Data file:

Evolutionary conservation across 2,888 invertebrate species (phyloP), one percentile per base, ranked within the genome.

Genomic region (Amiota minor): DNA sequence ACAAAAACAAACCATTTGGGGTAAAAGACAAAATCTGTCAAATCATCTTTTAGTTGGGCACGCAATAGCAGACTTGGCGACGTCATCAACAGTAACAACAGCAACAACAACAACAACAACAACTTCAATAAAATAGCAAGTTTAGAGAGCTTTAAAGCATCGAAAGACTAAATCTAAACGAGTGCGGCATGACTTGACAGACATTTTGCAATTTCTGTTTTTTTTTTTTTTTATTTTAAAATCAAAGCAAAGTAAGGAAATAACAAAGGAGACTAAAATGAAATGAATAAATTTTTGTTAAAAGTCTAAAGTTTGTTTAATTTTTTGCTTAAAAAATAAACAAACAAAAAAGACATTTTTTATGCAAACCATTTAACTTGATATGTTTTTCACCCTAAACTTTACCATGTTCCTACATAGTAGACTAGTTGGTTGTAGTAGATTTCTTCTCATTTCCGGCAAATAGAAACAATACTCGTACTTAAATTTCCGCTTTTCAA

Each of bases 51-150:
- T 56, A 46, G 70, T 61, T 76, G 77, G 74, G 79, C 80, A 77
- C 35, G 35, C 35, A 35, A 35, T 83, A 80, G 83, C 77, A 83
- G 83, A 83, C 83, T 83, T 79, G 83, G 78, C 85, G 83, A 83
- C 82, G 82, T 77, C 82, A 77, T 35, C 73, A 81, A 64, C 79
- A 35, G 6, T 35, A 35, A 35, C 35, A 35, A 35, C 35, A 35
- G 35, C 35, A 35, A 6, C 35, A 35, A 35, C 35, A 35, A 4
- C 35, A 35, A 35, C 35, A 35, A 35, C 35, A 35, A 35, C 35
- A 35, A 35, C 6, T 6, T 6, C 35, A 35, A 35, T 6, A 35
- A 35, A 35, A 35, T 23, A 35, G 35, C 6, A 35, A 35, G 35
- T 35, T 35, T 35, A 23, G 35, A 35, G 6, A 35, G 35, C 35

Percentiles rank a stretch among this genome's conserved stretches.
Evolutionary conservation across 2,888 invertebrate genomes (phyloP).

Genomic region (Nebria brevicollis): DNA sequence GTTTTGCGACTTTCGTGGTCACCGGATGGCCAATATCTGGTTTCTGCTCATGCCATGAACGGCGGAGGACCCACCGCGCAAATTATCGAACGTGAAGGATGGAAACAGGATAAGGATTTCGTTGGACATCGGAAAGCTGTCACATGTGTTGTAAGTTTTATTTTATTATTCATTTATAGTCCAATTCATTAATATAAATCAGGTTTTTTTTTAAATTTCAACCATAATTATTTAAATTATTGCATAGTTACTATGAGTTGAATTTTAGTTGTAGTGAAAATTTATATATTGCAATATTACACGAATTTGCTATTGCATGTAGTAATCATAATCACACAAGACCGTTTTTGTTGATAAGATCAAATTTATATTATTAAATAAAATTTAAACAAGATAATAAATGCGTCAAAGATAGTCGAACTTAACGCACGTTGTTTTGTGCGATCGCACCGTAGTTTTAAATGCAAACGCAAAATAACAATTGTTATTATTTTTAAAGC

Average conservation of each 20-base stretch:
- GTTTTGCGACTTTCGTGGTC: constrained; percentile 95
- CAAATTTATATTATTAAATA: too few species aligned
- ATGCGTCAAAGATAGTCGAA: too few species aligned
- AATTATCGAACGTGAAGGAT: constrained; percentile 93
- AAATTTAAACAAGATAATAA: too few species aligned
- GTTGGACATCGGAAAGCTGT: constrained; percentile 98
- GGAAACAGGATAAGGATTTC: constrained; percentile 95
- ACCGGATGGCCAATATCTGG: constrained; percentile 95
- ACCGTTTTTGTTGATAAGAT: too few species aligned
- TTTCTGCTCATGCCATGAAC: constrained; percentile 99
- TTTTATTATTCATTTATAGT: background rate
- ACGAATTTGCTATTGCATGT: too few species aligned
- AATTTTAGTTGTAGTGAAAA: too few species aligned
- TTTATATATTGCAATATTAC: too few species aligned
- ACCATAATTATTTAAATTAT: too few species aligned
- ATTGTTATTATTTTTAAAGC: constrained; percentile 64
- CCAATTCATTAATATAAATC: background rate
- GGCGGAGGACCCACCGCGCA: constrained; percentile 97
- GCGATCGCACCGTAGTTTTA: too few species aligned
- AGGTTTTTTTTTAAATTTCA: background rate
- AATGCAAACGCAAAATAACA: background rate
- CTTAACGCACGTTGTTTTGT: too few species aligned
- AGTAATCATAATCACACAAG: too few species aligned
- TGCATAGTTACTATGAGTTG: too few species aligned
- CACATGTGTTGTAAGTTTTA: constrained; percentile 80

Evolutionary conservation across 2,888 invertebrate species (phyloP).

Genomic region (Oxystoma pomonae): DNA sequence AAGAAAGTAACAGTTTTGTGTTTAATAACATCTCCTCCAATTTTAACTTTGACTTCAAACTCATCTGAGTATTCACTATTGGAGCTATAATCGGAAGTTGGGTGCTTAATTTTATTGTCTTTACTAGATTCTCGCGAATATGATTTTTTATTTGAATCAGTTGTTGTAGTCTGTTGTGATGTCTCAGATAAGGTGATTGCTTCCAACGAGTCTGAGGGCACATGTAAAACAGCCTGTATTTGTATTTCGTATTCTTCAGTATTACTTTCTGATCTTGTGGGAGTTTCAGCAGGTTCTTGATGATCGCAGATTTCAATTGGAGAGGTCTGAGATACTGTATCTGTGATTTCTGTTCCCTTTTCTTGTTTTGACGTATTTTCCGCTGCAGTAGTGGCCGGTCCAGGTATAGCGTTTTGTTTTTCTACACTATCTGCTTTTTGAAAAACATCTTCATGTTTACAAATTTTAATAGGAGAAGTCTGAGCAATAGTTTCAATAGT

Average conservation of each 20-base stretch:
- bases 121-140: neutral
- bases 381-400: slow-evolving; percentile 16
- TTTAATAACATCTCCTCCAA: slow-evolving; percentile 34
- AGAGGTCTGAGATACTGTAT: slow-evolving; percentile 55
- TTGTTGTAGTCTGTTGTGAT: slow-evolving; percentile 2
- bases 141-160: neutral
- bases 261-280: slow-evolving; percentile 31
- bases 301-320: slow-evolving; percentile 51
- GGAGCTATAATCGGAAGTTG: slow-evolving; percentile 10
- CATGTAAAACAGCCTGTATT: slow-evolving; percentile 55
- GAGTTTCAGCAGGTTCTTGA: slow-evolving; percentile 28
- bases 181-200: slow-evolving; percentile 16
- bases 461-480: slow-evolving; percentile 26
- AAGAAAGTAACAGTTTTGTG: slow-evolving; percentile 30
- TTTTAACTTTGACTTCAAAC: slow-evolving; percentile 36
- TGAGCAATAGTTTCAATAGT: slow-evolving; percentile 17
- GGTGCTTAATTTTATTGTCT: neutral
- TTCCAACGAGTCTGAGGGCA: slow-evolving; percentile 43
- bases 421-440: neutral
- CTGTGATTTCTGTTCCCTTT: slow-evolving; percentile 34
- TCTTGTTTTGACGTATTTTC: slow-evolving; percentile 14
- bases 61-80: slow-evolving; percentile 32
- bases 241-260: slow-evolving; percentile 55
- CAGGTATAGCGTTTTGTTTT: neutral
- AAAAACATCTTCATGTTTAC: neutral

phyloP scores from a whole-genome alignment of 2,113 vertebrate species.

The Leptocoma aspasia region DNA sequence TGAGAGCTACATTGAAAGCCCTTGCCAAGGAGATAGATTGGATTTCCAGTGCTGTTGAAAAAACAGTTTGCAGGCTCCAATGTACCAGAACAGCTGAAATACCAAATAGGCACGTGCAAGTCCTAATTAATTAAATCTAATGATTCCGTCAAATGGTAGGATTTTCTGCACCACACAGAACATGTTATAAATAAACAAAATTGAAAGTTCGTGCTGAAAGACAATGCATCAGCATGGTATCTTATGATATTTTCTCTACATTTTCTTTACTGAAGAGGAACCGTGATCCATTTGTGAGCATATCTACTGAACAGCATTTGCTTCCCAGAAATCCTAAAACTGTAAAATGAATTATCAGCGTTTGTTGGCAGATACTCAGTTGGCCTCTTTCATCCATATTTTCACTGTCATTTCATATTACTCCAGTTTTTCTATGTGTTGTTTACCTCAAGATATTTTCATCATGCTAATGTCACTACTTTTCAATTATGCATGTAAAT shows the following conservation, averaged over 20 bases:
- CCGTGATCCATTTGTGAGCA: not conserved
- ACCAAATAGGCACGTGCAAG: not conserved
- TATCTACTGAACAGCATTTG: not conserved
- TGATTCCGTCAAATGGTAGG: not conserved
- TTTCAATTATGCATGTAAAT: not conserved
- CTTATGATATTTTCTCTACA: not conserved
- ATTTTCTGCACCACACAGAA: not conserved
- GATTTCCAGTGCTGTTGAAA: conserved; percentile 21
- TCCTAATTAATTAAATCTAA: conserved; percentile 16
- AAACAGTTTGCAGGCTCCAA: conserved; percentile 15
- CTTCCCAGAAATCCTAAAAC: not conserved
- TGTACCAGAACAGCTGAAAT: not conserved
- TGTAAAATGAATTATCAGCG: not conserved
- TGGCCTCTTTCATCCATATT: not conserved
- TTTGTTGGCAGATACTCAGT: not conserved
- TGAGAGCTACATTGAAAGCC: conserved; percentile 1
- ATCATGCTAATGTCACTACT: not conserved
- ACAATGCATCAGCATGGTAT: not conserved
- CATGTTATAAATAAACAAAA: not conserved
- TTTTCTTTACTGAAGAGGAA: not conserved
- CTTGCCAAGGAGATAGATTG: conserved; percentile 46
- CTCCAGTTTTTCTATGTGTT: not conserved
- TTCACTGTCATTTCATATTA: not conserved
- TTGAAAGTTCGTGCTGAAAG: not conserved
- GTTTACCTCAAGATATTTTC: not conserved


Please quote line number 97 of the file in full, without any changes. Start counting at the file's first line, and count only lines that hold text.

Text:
- GTTTACCTCAAGATATTTTC: not conserved